Reverse Mortgage, A Non-Negotiable Instrument

Take a dollar bill in your wallet; it says, “This note is legal tender for all debts, public and private.”  Whoever holds that note has the right to enforce it, that is a note.  Most Mortgage Notes are unconditional to pay sum certain with interest, so most Mortgage Notes are negotiable instruments.  In Florida, whoever has the right to enforce the Note has the right to enforce the Mortgage.  In a Reverse Mortgage, is the promise to pay unconditional? A Reverse Mortgage puts a lien on your house and you have an equity line.  The lender is either going to give you a line of credit up front, or along the way, and when you die, the mortgage is due. A Reverse Mortgage is NOT unconditional; you do not have to pay it.  The Note itself says that the lender’s only way to collect is to sell the property.  It is not negotiable because it IS conditional.  Thus, a Reverse Mortgage is non-negotiable; you cannot transfer it by just signing the back of it.  There is a simple fix—Assignment of Mortgage—but most lenders do not do that. With a regular Mortgage Note, if you endorse it in blank you can […] Read More

Reverse Mortgage Reminder: Pay Your Property Tax

Tis the season to pay your property taxes…even if you have a Reverse Mortgage.  Property taxes and insurance are the homeowner’s responsibility in a Home Equity Conversion Mortgage (HECM), a.k.a. Reverse Mortgage. The FHA’s Reverse Mortgage is for homeowners 62 or older and allows them to withdraw funds from the equity in their primary residence in a fixed monthly amount or a line of credit or a combination of both. A Reverse Mortgage can be the right thing in the right circumstances.  Sometimes a Reverse Mortgage can be the best solution to help an older person live more comfortably—able to afford medicine, food, and basic living expenses—however, it is not right for everyone.  There are positives and negatives which the homeowner needs to know and understand, for instance: Even if your lender is sending you a monthly mortgage payment, it is up to you to pay taxes and insurance on the property.    Read More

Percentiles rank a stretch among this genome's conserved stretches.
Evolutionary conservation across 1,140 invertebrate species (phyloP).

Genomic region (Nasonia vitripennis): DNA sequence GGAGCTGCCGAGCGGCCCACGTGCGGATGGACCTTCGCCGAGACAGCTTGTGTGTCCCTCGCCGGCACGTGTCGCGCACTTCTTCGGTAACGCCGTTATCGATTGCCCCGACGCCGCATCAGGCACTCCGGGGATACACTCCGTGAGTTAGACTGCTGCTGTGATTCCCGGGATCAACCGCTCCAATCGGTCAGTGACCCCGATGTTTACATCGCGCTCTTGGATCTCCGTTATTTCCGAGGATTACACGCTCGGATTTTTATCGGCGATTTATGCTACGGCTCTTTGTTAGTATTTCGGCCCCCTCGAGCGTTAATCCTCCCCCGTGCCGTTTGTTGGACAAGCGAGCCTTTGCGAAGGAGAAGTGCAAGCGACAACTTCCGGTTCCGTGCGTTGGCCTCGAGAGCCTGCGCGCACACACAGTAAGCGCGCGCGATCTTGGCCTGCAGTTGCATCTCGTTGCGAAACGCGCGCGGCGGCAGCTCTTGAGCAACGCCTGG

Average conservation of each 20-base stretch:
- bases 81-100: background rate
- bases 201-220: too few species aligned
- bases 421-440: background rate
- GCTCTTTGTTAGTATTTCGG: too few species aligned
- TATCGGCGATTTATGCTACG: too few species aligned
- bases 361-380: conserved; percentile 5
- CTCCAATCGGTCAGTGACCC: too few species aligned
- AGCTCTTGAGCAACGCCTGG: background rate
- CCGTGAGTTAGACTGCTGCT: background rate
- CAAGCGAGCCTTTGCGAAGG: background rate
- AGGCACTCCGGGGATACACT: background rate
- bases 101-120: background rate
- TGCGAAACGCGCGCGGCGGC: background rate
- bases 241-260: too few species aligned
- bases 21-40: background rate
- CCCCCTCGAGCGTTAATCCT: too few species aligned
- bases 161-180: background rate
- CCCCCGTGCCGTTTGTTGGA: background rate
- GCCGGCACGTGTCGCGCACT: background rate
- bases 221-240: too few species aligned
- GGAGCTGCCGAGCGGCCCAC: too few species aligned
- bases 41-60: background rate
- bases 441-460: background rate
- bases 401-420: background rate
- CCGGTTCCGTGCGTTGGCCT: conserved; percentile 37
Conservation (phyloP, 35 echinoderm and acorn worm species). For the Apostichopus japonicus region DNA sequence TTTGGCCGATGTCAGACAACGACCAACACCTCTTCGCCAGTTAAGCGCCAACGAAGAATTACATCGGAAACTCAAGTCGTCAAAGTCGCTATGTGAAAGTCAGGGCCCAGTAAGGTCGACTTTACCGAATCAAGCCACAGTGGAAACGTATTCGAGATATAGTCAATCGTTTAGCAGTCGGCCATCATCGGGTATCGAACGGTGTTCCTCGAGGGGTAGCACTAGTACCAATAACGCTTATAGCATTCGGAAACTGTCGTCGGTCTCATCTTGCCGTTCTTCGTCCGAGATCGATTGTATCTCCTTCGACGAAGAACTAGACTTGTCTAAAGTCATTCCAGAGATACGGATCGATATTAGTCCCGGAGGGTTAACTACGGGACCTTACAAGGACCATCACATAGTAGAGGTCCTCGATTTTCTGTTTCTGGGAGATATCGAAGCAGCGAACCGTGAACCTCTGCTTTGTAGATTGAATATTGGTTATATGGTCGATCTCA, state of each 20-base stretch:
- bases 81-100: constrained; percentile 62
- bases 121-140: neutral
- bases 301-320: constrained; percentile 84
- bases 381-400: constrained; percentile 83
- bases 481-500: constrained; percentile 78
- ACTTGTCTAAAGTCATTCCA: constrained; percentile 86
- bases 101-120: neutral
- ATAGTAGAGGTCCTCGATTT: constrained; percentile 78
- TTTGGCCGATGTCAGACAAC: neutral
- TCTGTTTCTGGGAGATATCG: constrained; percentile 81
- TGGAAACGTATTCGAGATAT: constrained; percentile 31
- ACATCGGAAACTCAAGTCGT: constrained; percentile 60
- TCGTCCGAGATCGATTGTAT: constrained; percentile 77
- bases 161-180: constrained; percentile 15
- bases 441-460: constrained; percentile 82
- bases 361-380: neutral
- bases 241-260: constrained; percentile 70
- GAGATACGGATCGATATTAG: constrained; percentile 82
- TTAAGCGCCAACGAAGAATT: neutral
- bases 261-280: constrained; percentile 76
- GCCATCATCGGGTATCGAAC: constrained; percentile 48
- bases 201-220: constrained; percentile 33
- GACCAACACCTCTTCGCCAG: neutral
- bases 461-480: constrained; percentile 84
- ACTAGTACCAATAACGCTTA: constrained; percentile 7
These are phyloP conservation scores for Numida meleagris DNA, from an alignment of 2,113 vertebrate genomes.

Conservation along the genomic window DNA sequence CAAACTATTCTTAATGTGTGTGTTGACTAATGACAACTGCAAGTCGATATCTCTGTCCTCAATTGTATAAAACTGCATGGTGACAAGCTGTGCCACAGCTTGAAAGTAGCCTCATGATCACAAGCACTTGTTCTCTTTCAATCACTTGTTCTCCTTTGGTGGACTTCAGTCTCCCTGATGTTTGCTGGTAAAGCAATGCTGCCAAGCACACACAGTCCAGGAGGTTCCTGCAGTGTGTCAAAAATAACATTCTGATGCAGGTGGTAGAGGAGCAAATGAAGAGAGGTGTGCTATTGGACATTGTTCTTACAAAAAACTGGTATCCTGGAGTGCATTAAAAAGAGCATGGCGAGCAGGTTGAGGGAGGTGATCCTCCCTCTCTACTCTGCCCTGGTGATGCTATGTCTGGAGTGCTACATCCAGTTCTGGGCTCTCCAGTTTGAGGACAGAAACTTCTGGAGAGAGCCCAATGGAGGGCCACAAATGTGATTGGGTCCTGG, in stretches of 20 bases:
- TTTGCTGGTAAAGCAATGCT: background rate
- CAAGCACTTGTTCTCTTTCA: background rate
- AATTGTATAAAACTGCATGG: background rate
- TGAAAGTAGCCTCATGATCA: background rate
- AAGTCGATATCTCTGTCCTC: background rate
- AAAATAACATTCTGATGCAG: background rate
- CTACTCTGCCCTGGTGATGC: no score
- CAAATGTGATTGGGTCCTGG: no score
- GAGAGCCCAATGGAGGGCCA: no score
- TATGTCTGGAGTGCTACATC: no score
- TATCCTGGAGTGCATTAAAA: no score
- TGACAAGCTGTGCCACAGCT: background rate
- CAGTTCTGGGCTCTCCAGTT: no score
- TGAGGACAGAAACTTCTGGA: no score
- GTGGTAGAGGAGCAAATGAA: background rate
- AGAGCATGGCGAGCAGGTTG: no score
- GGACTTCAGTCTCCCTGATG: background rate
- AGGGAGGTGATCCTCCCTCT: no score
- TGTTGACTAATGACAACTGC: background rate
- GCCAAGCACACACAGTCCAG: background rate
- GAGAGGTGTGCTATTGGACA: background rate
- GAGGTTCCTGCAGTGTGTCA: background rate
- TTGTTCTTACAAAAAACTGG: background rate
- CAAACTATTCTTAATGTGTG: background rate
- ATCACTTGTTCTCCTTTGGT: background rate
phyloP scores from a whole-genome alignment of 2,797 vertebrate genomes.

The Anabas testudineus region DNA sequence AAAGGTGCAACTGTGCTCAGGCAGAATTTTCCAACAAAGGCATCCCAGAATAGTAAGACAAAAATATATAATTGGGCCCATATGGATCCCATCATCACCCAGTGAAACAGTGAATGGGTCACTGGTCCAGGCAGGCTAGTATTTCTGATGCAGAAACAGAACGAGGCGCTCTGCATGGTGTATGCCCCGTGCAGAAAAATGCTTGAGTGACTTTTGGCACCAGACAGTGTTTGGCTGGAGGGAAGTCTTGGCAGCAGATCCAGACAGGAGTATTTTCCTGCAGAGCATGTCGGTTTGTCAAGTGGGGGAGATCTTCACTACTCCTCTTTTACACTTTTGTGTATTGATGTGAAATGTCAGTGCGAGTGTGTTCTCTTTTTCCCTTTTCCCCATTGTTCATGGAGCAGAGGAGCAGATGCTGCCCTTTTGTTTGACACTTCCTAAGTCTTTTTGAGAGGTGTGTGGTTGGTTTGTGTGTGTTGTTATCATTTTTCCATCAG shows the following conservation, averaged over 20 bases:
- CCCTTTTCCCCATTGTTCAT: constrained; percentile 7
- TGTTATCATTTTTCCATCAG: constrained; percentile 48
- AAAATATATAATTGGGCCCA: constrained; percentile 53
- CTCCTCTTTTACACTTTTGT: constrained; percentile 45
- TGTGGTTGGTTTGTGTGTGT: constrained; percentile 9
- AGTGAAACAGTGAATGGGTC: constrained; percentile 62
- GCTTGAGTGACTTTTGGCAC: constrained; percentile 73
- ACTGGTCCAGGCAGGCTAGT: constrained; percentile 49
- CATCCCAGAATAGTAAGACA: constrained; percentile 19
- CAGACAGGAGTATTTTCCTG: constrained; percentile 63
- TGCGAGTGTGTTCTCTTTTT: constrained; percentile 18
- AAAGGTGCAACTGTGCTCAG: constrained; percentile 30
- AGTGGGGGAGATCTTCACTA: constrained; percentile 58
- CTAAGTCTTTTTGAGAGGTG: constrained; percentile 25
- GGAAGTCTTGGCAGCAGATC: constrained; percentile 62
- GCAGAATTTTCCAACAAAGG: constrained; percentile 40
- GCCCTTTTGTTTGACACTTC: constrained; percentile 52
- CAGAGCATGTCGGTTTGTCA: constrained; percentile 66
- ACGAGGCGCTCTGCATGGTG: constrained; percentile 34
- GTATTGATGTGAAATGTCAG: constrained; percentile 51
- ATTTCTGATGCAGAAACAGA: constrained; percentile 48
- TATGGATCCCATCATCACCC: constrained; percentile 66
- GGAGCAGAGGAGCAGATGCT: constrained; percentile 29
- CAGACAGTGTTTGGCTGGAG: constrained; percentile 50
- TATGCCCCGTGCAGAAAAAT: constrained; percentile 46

Property Taxes on a Reverse Mortgage

Yes, you have to pay property tax on a Reverse Mortgage, and insurance too. A Reverse Mortgage (Home Equity Conversion Mortgage or HECM) is for homeowners 62 or older and allows them to withdraw funds from the equity in their primary residence in a fixed monthly amount or a line of credit or a combination of both.  But the homeowner is still responsible to pay for taxes and insurance on the property. Reverse Mortgages are not right for everyone.  There are positives and negatives, but sometimes they are the best solution to help an older person live more comfortably—able to afford medicine, food, and basic living expenses.  Even if you have a Reverse Mortgage and enjoy receiving a monthly mortgage income (instead of an expense), you still have to pay your taxes and insurance.   Read More

Foreclosure on a Reverse Mortgage

Once upon a time there was a little old woman and a little old man who lived in a little old house they could ill-afford to pay for, and so they took out a reverse mortgage.  Then the little old man and the little old woman expected to live happily ever after, receiving a monthly income from the equity in their home instead of having to make mortgage payments.  However, they forgot to pay their property taxes, and so the bank foreclosed. A Reverse Mortgage (Home Equity Conversion Mortgage or HECM) is for homeowners 62 or older and allows them to withdraw funds from the equity in their primary residence in a fixed monthly amount or a line of credit or a combination of both.  But the homeowner is still responsible to pay for taxes and insurance on the property. To foreclose on a regular mortgage, you just have to be the holder of the note, which has to be a negotiable instrument (similar to a check, which can be cashed even if someone steals it because a check is a negotiable instrument).  The problem with foreclosure on a reverse mortgage is that the reverse mortgage note is not a […] Read More